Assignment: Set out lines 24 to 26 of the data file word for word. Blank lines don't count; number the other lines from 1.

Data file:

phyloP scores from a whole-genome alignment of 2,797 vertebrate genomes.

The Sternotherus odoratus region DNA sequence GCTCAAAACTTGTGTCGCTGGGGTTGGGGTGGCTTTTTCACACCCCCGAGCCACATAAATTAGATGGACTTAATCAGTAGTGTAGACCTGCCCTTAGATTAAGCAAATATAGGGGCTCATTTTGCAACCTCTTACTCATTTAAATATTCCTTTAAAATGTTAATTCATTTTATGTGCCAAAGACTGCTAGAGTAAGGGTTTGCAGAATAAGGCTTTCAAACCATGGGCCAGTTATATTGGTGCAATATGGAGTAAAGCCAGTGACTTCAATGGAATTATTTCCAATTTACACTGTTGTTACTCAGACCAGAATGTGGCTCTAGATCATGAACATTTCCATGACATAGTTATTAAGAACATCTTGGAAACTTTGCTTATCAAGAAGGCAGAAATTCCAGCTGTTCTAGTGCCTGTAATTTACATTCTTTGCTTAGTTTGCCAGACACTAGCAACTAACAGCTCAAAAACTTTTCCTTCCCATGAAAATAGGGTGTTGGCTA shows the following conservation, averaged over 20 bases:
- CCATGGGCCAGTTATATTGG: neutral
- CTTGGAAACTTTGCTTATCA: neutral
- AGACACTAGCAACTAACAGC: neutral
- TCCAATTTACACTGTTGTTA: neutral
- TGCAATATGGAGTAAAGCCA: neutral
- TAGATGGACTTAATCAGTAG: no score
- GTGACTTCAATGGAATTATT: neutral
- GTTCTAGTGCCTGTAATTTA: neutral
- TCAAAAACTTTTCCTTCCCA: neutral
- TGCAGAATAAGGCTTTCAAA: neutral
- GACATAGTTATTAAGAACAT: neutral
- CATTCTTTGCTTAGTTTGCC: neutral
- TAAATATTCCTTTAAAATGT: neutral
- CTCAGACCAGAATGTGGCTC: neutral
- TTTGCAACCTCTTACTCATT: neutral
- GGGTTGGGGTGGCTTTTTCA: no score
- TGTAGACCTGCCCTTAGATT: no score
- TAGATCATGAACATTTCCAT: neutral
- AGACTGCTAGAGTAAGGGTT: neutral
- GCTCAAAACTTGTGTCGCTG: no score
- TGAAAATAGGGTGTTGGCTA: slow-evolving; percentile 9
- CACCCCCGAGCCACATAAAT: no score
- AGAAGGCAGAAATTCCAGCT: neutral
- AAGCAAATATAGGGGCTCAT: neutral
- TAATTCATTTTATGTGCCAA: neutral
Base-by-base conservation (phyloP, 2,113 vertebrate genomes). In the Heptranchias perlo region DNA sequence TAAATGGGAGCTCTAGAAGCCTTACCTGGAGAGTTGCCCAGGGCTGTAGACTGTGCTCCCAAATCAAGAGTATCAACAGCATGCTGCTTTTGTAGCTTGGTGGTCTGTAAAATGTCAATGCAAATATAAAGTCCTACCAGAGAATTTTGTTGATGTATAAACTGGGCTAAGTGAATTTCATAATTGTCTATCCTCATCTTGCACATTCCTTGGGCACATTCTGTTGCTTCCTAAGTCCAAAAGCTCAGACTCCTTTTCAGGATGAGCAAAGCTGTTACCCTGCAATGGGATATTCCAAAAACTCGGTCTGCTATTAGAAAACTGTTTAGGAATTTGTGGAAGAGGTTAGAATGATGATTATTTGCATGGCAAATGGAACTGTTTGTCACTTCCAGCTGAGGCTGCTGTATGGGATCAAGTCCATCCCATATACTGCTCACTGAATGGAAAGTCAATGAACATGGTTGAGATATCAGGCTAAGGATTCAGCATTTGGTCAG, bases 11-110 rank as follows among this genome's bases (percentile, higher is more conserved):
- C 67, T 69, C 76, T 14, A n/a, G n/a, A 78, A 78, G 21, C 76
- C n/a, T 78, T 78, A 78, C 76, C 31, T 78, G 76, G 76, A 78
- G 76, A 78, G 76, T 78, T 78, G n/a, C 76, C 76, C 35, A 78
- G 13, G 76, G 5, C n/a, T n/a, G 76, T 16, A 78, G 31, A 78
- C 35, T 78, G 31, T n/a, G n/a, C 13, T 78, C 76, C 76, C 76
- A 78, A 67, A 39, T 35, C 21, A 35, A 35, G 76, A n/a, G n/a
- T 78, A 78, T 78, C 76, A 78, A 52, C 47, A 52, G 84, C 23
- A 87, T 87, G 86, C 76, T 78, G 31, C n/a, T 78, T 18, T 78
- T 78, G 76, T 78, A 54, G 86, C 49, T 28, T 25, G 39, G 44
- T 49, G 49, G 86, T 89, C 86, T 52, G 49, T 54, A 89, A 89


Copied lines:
- CACCCCCGAGCCACATAAAT: no score
- AGAAGGCAGAAATTCCAGCT: neutral
- AAGCAAATATAGGGGCTCAT: neutral